So I need to change the CTAs in those books to saying something like if you liked this story and want more, please sign up for my free weekly newsletter at, and then give the URL for the sign-up sheet.

And that should also eliminate all the people who unsubscribe claiming they never signed up in the first place. I assure you, you totally signed up. I gave you a free novel, and in exchange you gave me your email address. It even says it on the website. But that’s okay, they only came for the free ebook anyway, they clearly were never going to buy any of the other books.

Hopefully I can get to changing those very soon.

Writing goal for the day: Add another 1000 words to The Third Floor 2.

Writing total: 1008 words, bringing the book to 3020 words in the first 3 days.

Not bad. My goal for the first week is to get the prologue written. That’s what I’m still in the middle of, but I will definitely finish it this week and when I get back to the book in three weeks, I’ll be starting chapter one and the main part of the plot. But first I have to finish the prologue.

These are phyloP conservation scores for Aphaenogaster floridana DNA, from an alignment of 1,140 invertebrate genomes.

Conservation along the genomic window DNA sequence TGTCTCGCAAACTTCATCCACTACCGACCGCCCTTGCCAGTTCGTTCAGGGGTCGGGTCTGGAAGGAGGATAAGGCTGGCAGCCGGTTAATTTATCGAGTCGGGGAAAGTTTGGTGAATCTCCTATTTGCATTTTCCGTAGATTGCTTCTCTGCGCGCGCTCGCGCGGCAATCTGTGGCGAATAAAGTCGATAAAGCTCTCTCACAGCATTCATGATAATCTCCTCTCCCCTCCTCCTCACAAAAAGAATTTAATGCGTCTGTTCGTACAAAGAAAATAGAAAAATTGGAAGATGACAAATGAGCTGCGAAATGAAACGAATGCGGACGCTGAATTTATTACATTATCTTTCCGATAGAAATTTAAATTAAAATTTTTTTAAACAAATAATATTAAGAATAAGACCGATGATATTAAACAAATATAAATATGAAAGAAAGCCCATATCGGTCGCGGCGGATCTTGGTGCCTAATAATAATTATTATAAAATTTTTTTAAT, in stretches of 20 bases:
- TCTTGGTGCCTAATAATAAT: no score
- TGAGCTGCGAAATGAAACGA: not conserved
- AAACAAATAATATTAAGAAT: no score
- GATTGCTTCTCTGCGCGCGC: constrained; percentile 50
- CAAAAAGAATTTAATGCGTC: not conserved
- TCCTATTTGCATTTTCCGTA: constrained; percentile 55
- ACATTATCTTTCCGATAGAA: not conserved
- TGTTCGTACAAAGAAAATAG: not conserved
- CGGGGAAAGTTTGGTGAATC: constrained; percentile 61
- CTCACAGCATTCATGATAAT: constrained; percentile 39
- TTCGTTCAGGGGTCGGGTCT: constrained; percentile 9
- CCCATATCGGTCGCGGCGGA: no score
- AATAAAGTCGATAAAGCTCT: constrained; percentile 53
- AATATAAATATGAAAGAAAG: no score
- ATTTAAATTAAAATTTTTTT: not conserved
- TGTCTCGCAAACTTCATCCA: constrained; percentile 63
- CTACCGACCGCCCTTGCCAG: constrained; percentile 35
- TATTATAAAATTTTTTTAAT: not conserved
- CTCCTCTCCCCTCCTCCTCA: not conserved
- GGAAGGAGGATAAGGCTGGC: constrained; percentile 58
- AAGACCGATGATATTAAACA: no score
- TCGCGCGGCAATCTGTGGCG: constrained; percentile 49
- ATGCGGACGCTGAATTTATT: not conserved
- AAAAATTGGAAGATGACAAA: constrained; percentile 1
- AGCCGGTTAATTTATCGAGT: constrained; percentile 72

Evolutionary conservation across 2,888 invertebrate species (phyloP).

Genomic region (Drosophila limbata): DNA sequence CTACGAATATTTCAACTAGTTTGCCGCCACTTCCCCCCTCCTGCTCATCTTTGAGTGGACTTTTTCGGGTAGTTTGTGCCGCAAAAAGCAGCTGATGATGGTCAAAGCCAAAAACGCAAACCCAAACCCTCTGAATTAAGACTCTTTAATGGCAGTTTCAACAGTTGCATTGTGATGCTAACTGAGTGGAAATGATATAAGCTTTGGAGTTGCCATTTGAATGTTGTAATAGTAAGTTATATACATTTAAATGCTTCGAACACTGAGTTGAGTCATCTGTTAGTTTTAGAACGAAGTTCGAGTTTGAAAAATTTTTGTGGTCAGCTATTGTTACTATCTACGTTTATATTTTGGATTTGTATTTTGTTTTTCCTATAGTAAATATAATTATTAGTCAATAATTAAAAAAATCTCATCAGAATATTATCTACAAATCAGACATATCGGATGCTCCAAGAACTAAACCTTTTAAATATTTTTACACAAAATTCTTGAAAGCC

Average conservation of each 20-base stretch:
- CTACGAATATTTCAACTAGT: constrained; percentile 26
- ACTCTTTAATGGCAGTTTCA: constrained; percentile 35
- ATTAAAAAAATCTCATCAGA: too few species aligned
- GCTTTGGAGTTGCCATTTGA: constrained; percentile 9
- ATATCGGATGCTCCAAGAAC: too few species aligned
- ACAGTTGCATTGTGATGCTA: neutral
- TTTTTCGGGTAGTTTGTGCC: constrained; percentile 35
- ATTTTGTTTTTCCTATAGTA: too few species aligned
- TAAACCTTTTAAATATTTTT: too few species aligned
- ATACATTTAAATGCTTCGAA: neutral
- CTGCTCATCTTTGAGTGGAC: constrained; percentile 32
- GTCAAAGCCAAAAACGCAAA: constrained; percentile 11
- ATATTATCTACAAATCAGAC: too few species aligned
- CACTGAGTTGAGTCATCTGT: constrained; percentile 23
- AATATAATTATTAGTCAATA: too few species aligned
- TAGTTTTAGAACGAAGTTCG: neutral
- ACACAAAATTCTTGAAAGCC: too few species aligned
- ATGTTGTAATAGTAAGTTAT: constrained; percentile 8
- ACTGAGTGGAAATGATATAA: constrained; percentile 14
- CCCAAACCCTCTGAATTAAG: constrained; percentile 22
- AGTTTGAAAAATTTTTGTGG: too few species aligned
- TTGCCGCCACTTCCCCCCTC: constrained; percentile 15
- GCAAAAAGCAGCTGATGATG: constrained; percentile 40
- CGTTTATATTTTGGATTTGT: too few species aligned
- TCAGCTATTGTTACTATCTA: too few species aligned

No worries, everything is on track.

Also, yesterday I had to do research, image searching “guest room décor.”

Today’s writing goal: hit 2000 words on The Third Floor 2.

Final total: 2012 words. Goal met.

I had trouble getting these words out, and honestly considered quitting for the day when I was only halfway there. When I went down to get a new cup of coffee, the kitchen floor was soaked. I had the tap running at a slow drizzle because it’s supposed to get down to 4 degrees in the next 24 hours and I didn’t want the pipes to freeze, and somehow all the water backed up into the dishwasher and started leaking out. No idea how or why, but I turned on the dishwasher and it all drained away immediately, so that’s good?